Lindy West says it's really not fair to expect teenagers to inspire us. "They should just get to be kids, but unfortunately that's not the world that we have dropped them into," West says. "We did a bad job, and they have to shoulder a lot of fear and a lot of anxiety about the future."
West didn't call herself a feminist until she was 20. "It took me two decades to become brave enough to be angry," she writes in her new book The Witches Are Coming. But West is stepmom to two girls, ages 16 and 18, who embrace their feminism. The stigma against "angry" women still exists, of course, "but they're certainly not afraid of it," West says, "and they find a really empowering defiance in it."
West's 2016 memoir, Shrill: Notes from a Loud Woman, was adapted into a comedy series on Hulu which premiered earlier this spring. Now, in her new book, she explores misogyny, the #MeToo movement and what it's like to grow up female in America.
"For a long time, a certain set of men have called women like me 'witches' to silence and discredit us," West explains. This book, she says, aims "to reclaim" that term.
"Feminism is the collective manifestation of female anger," she writes. "Men suppress our anger for a reason. Let's prove them right."
On the stigmatization of female anger
We socialize girls to be nice, and compliant, and to be caregivers. ... Women's anger is stigmatized; it's caricatured. Look at how many doctored photos of Hillary Clinton or Michelle Obama looking like a demon there are out there on the Internet. People respond very, very negatively to women's anger, and there are a lot of negative consequences for showing your anger.
On standing up to online harassment
I've had my home address posted online, I've had my phone number posted online, and my email address, probably my Social Security number. ... If I were to let those people scare me away or shut me up, then they win, and what's the utility in that? I don't want that. I want to win.
On quitting Twitter ... and staying away
I was watching the way that Donald Trump uses Twitter after the election and found it just very disturbing — as a citizen, and also ... as a user of that platform. I was like, man, I don't want to be here. I don't want to be a part of this. I don't want to lend my name to the legitimacy of this platform. So that's why I quit. ... I quit because of Donald Trump.
But I stayed off Twitter because it is nicer to not be there. I was very, very good at dealing with trolls, at weathering abuse. I was incredibly good at it. But boy, is it nice to not have to. It's just such a weight off my chest.
I mean, it's possible that this is having some detrimental effect on my career. I don't know how to quantify that because I can't. But I know that for my brain and my heart, it is so much better.
On her chapter "Always Meet Your Heroes" — even though she has been disappointed by many of her own
What I mean by "Always Meet Your Heroes" is that I think it's a responsibility to pay attention to, and think critically about, where you're putting your money, and whose work you're supporting, and what sort of influence they have on the world at large — because I do think that that has ripple effects.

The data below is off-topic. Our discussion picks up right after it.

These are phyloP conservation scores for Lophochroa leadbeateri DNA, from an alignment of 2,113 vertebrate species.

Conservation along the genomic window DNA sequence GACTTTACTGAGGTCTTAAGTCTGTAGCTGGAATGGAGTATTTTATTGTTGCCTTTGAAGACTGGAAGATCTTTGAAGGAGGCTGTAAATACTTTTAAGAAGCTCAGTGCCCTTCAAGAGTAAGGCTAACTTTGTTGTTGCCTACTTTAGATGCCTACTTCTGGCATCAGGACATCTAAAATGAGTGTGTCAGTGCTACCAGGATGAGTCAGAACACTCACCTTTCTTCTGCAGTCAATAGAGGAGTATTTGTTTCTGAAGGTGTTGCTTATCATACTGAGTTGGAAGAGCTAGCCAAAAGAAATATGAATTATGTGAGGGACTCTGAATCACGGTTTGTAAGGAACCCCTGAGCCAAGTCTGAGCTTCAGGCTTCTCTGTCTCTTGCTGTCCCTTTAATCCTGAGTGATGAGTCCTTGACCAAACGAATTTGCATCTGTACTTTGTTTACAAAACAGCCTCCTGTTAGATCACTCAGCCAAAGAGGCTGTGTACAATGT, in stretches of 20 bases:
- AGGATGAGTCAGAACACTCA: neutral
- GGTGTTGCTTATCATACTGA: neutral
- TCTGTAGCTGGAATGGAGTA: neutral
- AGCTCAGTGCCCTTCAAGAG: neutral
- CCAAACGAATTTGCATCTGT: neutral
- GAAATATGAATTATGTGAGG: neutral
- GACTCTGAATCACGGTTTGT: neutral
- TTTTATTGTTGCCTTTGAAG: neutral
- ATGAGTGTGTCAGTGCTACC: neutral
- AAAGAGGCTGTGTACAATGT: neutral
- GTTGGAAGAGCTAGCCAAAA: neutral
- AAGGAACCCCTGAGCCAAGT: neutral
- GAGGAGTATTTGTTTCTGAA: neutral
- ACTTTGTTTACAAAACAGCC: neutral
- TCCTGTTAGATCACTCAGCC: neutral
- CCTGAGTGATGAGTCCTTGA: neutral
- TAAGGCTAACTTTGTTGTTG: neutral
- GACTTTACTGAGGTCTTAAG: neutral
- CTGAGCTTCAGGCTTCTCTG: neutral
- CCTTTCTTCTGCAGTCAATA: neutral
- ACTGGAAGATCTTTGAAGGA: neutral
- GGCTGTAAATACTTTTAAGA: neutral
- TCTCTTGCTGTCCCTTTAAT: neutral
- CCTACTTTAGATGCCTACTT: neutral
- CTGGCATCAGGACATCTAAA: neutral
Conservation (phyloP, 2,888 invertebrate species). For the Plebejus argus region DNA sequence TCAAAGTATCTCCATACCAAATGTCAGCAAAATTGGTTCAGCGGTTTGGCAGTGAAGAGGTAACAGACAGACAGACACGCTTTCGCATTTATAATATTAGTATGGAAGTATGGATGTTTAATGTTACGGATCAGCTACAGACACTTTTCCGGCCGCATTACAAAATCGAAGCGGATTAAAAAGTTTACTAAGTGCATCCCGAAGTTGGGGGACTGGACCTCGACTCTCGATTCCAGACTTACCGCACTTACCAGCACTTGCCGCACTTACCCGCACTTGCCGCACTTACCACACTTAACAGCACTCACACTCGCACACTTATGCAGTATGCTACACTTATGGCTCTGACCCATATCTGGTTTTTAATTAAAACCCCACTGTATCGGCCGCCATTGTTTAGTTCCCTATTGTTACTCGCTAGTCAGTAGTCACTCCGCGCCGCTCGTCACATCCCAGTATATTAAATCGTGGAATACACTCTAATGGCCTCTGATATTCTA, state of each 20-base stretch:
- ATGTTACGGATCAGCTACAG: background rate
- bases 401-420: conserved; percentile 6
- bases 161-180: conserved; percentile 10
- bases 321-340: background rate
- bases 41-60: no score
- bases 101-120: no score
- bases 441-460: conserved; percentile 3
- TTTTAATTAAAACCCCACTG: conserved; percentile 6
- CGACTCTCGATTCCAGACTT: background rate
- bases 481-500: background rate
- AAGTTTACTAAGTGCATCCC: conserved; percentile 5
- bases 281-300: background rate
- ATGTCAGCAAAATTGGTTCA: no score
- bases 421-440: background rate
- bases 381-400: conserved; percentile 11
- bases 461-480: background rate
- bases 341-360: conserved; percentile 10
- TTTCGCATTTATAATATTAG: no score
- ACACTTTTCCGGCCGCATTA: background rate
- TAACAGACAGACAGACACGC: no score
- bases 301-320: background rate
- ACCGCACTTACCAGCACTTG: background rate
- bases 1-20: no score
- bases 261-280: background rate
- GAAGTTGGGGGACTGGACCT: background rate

It's important as consumers and as ... conscious, responsible people living in the world to pay attention to that stuff and to know who your heroes are. And that's kind of what #MeToo has been about. ... It's about a sort of collective cultural shift where we sort of define our boundaries and our values together, and then we all make individual choices within that.
On not offering a "roadmap to redemption" for #MeToo offenders
Anytime there's any sort of consequence for someone who has done something bad, within five seconds, there's this sort of outpouring of concern for that person: "How are they going to come back?" "How are they going to get their career back?" And, "Oh, they've lost so much and it's not fair." And "You have to give a person a roadmap to redemption."
And my answer to that is: I don't know, why don't you troubleshoot it, see what works? I don't think that it's, like, feminists' responsibility or victims' responsibility to lay out the steps to getting your life back. Why don't you try things until people forgive you? You know, why don't you figure it out?
Mariya Amrayeva, Denise Couture and Vince Pearson produced and edited this interview for broadcast. Beth Novey adapted it for the Web.
NOEL KING, HOST:
The writer Lindy West made her name with these hilarious, scalding critiques of American culture. Her 2016 memoir, "Shrill," was a best-seller. It's also now a series on Hulu. In a new book, West takes on misogyny, asks what did the #MeToo movement really change and examines what it means to be a woman who won't be silenced. Lindy West's new book is called "The Witches Are Coming."
Lindy, thanks so much for being with us.
LINDY WEST: Thank you so much for having me.
KING: So who are these witches?
WEST: Well, it's sort of an attempt to reclaim a couple of terms that have been used to hurt us. And by us, I guess I mean women, feminists, anyone who expresses unpopular opinions. Because for a long time, a certain set of men have called women like me witches to sort of silence and discredit us. And then there's this other trend that we see a lot. When a man is accused of something bad, you know, if he is held sort of 1% accountable, people come out of the woodwork crying that this is a witch hunt, that it's not fair, that we can't just go around accusing people of things. And I got to thinking that it's not fair, really, to us...
WEST: ...That we have to be both witches and witch hunters. And so the title of the book is an attempt to reclaim both of those terms. Like, fine. If this is a witch hunt then I'm a witch, and I'm hunting you.